The Journal for the History of Knowledge includes an annual special issue, compiled by guest editors, which explores a theme central to the journal’s scope.
We are currently accepting proposals for the Summer 2023 Special Issue. Proposals should contain the following:
Proposal deadline: 30 June 2021
Notification of acceptance: by 30 September 2021
After submission, all manuscripts will go through a process of peer-review, author’s revisions, and copy-editing. JHoK is an Open Access journal, in principle at no charge to the authors.
Posted on 16 Apr 2021
We are pleased to announce the upcoming special issue: Situated Nature: Field collecting practices and the construction of scientific locality in the long nineteenth century, with guest editors Catarina Madruga and Deborah Dubald. It is scheduled to appear in the fall of 2022.
The abstract of the special issue:
Field collecting is a combined result of specific gestures of the hand, the use of dedicated tools, a heavy reliance on intermediaries, on-site negotiations of natural history knowledge, and the mobilisation of a variety of agencies. The authors of this special issue illuminate how this gesture was not neutral but rather embedded in political meaning by exploring the relationship between field collecting and the construction of authority, identity, and social capital.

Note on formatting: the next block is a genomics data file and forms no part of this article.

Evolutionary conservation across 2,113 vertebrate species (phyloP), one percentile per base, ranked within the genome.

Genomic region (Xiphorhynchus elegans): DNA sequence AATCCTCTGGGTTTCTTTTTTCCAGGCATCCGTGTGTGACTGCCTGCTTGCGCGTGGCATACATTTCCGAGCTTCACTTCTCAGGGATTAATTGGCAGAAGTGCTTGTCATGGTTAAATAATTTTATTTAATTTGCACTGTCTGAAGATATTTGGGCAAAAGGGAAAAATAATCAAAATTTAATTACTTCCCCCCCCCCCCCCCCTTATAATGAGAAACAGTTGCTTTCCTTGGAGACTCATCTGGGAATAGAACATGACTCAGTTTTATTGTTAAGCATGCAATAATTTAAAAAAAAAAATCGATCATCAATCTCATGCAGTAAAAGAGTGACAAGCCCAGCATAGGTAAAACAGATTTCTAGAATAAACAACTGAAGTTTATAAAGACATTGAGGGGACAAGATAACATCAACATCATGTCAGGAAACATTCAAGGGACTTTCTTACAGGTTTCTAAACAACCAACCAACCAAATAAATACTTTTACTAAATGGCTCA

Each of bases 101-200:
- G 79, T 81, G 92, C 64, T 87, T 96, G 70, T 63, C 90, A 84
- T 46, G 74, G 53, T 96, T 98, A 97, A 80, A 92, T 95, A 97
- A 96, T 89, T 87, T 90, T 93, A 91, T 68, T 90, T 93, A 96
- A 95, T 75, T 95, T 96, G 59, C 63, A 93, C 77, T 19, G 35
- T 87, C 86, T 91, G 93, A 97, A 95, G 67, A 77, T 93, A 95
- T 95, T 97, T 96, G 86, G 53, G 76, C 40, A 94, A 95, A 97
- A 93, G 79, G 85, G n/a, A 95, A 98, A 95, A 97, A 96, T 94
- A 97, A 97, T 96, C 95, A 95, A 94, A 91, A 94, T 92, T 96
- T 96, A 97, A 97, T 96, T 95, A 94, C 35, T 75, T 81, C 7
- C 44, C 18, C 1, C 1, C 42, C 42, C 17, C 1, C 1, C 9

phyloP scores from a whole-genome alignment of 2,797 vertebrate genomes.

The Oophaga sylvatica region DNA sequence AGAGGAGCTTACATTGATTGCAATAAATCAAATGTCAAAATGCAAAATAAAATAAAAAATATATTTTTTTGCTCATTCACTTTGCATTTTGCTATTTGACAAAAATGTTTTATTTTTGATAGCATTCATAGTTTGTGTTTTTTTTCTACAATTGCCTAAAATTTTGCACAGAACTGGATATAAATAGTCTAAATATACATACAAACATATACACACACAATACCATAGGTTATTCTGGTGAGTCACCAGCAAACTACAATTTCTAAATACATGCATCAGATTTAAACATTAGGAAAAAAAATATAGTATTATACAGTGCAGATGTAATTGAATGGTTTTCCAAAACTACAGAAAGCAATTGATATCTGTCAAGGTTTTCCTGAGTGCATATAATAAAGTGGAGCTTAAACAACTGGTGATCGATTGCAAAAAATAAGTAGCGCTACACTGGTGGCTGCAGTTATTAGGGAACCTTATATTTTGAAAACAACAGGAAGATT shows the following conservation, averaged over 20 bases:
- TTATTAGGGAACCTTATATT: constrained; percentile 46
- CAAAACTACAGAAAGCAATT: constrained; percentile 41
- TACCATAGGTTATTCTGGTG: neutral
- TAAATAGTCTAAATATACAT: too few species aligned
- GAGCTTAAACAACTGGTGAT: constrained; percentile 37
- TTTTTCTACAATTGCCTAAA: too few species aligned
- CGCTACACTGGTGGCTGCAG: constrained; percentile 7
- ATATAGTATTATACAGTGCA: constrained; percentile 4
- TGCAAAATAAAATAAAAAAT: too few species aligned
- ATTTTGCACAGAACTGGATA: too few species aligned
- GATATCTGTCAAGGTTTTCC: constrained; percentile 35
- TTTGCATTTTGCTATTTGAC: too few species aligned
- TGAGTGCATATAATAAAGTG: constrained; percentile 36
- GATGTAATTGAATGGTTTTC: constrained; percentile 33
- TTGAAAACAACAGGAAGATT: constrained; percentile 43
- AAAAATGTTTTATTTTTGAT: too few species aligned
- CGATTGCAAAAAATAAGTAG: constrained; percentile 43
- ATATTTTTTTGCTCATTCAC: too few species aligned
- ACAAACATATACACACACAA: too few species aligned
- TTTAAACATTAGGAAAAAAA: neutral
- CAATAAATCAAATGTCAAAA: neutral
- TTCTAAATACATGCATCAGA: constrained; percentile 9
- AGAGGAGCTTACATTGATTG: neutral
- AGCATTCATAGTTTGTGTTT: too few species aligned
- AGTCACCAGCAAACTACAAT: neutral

The collective aim is to show how collection-based knowledge was a result of the co-creation of indigenous, artisanal, and administrative knowledge. The contributions highlight how the history of natural knowledge depended on non-European and non-dominant ways of knowing. Together, the papers present a considerable geographical range, including case-studies of field collecting in Australia, India, Cape Verde, Chile, France, Spain, and Serbia. The different papers describe how killing, sampling, preserving, packing, and shipping specimens revealed hierarchical and socially situated dimensions of knowledge production. They will underline distinctions in the ambiguous figure of the field collector, explore the gendered practices of field collecting, and highlight the impact of local negotiation and translation in the epistemological process. By focusing on the nineteenth century, the volume will articulate how dreams of empire, nation, and tamed nature translated into practical economies of knowledge at the local scale. The field is featured as a contested space where scientific locality was constructed, identities were negotiated, and authority was reiterated.
Posted on 29 Mar 2021